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Knowledge and Persuasion in Economics.

Since his 1983 article in the Journal of Economic Literature, McCloskey has lead for more than a decade the discussion of "the rhetoric of economics, "the question of how better to argue in economics. Rhetoric is not, as should be clear to all, merely appealing talk separate from the substance. Rhetoric matters because it is concerned with what should pass as knowledge and truth in science. Persuasive discussion uses fact, logic, metaphor, storytelling, and authority.

McCloskey's book is well written and covers a remarkable breadth of methodology in economic science, which will not fail to stir the economist's interest and protest, though most economists are not familiar with them. It is also provocative, evocative, and most of all entertaining.

The book begins with McCloskey's literary critique, an intellectual autobiography, of methodology and philosophy of economic science. He elaborates on his original motivation for the rhetoric in economics, i.e., criticism of modernism (extreme rationalism) and logical positivism. Alexander Rosenberg, a philosopher of economic science, is discussed extensively. Rosenberg charges that economic theory is nothing but applied mathematics. McCloskey argues that this charge applies only to general equilibrium theory and mathematical economics and armchair discussions of philosophers who fail to see the economic science. The book has extensive replies to his critics, mostly from philosophers of economics and the Austrian school. Along with the two earlier books, this book helps our understanding of his ideas from philosophical perspectives. The book ends by emphasizing the omnipresence of the rhetoric, language and conversation.

Inevitably McCloskey's enterprise on meta-economics (about-economics) touches on the whole aspect of doing economics (and reasoning). Mainstream economists preach and pretend to practice the research in economics by developing falsifiable hypothesis and confronting the data. Such methodology (modernism, logical positivism, rationalism, all from Cartesian methodology), as advocated by Milton Friedman, Becker and Stigler, and Lucas (my addition), McCloskey criticizes as being too narrow and misleading the science. It simply is not consistent with the way scientists (economists) actually work and communicate.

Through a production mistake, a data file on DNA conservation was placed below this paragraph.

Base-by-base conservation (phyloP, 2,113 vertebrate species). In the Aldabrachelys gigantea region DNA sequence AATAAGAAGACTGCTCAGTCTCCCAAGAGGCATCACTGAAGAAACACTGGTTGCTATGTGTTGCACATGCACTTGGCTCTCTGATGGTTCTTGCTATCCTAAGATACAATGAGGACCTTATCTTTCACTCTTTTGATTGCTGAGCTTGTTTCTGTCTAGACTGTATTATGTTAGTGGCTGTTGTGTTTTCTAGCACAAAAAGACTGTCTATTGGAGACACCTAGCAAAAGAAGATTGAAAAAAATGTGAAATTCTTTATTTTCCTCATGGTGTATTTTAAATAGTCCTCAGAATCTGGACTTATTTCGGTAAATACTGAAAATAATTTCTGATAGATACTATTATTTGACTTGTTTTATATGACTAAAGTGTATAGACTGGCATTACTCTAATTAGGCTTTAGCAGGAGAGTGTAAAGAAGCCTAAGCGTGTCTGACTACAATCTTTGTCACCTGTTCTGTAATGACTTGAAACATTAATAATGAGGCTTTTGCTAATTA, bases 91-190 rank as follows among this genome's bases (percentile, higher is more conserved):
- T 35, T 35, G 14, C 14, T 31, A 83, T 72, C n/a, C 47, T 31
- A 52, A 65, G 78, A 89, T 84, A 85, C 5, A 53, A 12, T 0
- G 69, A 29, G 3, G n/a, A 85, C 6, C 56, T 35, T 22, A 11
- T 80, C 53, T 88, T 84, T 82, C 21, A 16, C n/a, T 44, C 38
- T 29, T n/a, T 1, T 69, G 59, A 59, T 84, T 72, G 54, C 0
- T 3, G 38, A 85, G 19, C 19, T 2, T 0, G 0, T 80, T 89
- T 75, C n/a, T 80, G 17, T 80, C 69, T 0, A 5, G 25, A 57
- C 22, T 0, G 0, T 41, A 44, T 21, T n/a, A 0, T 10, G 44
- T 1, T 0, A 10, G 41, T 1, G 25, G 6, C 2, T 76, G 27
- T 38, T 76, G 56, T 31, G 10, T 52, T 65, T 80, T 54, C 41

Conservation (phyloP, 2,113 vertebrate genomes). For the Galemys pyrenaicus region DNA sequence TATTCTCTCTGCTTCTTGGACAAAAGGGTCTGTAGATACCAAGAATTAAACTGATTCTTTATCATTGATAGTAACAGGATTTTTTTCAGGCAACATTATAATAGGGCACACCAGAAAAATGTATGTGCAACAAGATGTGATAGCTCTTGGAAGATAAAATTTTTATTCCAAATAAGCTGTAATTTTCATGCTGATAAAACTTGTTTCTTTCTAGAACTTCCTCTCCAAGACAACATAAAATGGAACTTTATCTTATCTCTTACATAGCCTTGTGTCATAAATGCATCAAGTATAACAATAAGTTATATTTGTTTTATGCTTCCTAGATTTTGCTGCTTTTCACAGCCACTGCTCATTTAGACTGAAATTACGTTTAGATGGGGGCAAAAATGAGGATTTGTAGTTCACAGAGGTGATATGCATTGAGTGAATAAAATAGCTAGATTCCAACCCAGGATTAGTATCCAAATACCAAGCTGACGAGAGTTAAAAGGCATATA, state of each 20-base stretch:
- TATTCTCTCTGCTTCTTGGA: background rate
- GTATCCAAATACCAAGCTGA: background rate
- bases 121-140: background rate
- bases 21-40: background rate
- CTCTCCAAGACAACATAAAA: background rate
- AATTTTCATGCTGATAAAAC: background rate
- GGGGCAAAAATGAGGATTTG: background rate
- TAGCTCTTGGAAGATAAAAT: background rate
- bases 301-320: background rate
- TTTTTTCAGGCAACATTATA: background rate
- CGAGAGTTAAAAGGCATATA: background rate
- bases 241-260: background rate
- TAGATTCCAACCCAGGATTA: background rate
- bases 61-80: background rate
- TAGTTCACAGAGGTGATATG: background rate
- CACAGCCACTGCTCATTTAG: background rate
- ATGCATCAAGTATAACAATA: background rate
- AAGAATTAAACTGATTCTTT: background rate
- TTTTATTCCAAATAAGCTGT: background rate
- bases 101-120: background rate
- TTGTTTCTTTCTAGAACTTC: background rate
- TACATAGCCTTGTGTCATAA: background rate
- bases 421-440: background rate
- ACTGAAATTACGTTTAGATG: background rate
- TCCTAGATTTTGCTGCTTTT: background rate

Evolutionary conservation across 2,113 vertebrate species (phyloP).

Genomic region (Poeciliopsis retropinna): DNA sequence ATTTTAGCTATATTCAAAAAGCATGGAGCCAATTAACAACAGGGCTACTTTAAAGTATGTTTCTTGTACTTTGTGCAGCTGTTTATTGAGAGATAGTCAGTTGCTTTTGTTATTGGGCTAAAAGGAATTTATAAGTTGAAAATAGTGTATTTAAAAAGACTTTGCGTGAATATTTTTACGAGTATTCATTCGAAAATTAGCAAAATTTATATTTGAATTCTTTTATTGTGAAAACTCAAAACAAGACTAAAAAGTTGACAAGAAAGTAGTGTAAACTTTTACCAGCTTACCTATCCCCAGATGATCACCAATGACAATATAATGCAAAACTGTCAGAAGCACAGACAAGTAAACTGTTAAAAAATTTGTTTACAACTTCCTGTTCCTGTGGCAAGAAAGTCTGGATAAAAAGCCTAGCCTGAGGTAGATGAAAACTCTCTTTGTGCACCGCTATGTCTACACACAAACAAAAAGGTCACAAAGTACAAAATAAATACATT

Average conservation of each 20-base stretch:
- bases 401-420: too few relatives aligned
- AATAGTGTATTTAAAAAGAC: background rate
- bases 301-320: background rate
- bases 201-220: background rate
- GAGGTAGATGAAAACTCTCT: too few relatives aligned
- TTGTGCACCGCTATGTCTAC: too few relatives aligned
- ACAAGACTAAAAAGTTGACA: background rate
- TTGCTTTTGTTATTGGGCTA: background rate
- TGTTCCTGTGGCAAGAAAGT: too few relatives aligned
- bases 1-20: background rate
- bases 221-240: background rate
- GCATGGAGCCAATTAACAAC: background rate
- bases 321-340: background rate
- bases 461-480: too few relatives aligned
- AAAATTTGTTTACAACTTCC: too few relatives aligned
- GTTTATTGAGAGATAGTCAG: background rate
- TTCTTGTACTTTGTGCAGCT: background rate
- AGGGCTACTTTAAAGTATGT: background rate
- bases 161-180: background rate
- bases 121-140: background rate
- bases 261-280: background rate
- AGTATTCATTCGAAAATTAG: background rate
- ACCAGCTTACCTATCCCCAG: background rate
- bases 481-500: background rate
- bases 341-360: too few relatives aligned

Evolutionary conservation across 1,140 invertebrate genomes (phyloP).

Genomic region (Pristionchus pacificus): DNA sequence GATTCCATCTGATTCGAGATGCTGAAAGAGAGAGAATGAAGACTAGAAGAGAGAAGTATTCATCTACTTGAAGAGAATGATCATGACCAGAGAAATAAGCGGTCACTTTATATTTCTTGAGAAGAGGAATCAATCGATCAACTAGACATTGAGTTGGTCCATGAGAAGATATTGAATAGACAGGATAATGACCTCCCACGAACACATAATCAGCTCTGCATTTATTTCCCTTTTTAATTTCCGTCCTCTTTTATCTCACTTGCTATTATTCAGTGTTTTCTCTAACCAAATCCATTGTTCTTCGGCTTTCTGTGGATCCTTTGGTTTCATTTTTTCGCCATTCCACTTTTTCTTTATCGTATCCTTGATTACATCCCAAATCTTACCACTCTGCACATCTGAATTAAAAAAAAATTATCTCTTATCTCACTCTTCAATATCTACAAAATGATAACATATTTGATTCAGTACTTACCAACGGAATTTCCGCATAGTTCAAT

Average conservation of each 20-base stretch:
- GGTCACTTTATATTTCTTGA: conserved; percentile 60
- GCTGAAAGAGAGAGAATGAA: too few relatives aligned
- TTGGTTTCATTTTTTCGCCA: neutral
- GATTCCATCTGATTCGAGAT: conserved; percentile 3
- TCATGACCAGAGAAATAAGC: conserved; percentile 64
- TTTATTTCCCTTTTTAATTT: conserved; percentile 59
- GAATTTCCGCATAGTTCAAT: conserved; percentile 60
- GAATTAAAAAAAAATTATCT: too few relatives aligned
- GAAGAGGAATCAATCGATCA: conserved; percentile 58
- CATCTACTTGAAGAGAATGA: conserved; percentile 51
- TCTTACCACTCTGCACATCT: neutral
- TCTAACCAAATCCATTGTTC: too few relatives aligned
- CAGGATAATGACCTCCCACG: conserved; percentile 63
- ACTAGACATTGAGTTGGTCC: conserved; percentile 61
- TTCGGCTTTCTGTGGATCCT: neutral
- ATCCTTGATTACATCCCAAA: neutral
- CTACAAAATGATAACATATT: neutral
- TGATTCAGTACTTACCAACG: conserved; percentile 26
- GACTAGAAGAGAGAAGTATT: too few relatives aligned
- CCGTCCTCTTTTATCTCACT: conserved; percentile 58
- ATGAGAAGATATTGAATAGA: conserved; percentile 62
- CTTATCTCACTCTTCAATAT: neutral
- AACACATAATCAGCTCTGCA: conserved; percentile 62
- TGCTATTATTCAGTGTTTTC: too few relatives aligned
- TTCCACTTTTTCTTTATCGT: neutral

His basic insight is that the science involves more than this tight jacket of falsification; more fundamentally, it involves rhetoric, the argument or discourse using facts, logic, metaphor (model), storytelling. The dramatic departure is the insight that it is man who works out the knowledge, thus actually relies on his introspection.

McCloskey proposes that economists should be self-conscious of rhetoric and open up dialogues between economists, which can be facilitated by developing standards for discourse and literary critique for economics. Indeed economists seldom write on, or analyze, other economist's work. In this respect they are more like mathematicians or other scientists than professors in literature and humanities. Economists, of course, write book reviews, for instance, but few write with the seriousness and to the extent that Frank Knight wrote. This argument supports the relatively-absolute absolutes, the approach proposed by Frank Knight and James Buchanan.